The Epic Games Launcher is seemingly collecting Steam user data without consent

The Epic Games Launcher is seemingly collecting Steam user data without consent


The Epic Games Launcher is surreptitiously harvesting data from Steam users, according to a recent post on gaming forum ResetEra.

This data includes friend lists, game saves, games played and their play time.  It’s reported that the program does this by preemptively searching for an installation of Steam upon startup.  Once it has been determined that a user has Steam installed on their system, it begins to lift and sync data from the Steam Cloud before encrypting and saving that data in a separate location in the Epic installation directory.  

ResetEra user Madjoki demonstrates how easy it is for others to replicate these findings through the use of Microsoft’s Process Monitor tool.  Upon examination of individual processes, it does appear that Epic is collecting an alarming amount of data from its customers without their knowledge.  

Soon after the post was published, Epic Games’ VP of Engineering, Daniel Vogel, submitted a response, emphasising that any data collected is done so with user permission and in a way that is completely innocuous.

This is not the only controversy to hit the Epic Games Launcher.  Over the past 12 months, Epic have been sailing close to the wind in regards to their privacy policy, which many believe is in direct violation of GDPR laws set out by the EU.  There are even concerns that data held by Epic is accessible by the Chinese government, as investment holding conglomerate Tencent — themselves suspected of various privacy breaches — absorbed 40% of the company back in 2012.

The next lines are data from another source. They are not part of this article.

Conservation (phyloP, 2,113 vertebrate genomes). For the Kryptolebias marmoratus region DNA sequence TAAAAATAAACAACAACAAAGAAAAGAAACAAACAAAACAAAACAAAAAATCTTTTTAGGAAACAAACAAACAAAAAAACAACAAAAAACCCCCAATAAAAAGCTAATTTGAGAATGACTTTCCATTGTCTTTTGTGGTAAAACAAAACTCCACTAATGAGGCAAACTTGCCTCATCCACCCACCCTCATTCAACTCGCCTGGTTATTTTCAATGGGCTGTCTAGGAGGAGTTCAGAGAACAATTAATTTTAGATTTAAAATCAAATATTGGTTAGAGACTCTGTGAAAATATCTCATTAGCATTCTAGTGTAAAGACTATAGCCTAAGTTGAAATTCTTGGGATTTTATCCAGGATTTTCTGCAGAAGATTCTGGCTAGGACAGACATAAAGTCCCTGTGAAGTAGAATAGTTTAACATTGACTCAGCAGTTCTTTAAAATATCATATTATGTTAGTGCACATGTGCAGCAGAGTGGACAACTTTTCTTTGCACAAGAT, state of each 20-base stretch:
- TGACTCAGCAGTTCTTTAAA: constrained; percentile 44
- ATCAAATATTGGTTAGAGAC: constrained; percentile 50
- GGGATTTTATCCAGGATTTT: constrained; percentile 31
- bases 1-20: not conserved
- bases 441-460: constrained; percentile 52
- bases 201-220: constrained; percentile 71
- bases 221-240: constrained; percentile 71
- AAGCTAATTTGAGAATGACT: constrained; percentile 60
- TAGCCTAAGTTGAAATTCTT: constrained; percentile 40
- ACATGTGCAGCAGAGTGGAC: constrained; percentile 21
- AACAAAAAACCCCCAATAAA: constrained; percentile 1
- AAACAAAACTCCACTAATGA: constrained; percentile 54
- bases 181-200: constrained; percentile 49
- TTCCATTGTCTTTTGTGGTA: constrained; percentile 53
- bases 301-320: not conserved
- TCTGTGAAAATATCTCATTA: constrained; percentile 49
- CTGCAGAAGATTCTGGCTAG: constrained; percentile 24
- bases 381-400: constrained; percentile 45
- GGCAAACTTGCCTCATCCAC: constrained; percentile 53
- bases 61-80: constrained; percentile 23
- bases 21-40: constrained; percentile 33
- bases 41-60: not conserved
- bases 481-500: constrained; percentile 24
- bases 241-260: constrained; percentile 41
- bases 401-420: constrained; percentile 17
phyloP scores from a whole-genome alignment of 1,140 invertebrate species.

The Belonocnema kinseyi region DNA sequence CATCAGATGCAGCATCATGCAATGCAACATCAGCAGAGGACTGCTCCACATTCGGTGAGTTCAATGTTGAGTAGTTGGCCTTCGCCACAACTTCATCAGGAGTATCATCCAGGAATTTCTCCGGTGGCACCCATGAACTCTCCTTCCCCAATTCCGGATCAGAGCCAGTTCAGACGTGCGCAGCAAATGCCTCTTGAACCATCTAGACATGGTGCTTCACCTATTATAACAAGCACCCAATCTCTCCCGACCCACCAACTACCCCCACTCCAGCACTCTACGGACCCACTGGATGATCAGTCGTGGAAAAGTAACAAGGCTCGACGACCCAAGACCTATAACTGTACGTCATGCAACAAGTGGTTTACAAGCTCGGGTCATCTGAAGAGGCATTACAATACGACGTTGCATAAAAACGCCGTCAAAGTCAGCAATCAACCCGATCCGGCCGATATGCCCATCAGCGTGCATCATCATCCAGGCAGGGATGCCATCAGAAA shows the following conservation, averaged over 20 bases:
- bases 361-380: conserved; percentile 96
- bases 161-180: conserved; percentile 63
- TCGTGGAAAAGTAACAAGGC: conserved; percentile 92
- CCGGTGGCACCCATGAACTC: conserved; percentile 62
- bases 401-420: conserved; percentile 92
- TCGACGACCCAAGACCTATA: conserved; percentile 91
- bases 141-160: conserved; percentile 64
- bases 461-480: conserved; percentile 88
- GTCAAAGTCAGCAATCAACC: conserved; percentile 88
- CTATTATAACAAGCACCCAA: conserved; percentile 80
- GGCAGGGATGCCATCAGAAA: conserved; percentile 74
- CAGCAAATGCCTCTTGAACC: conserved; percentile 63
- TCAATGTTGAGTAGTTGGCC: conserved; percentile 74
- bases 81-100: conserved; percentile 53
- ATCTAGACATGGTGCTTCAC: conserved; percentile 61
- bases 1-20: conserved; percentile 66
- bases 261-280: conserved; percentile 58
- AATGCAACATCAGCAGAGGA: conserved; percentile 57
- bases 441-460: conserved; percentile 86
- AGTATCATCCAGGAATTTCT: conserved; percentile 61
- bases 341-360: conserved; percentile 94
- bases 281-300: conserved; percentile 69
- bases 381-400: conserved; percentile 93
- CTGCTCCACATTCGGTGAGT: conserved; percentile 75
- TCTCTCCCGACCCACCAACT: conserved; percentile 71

However, these concerns are so far unsubstantiated, and Epic Games founder Tim Sweeney has always staunchly defended against allegations that the Games Launcher is spying on its users.  In a Reddit post earlier this year, he commented, “Epic does not share user data with Tencent or any other company. We don’t share it, sell it, or broker access to it for advertising like so many other companies do.  I’m the founder and controlling shareholder of Epic and would never allow this to happen”.

About author

Dale Rothera

A gamer since I could hold a controller. You can often find me reminiscing about the days of split-screen multiplayer, blubbing in despair at the size of my Steam backlog or reinstalling Skyrim for the fourteenth time.

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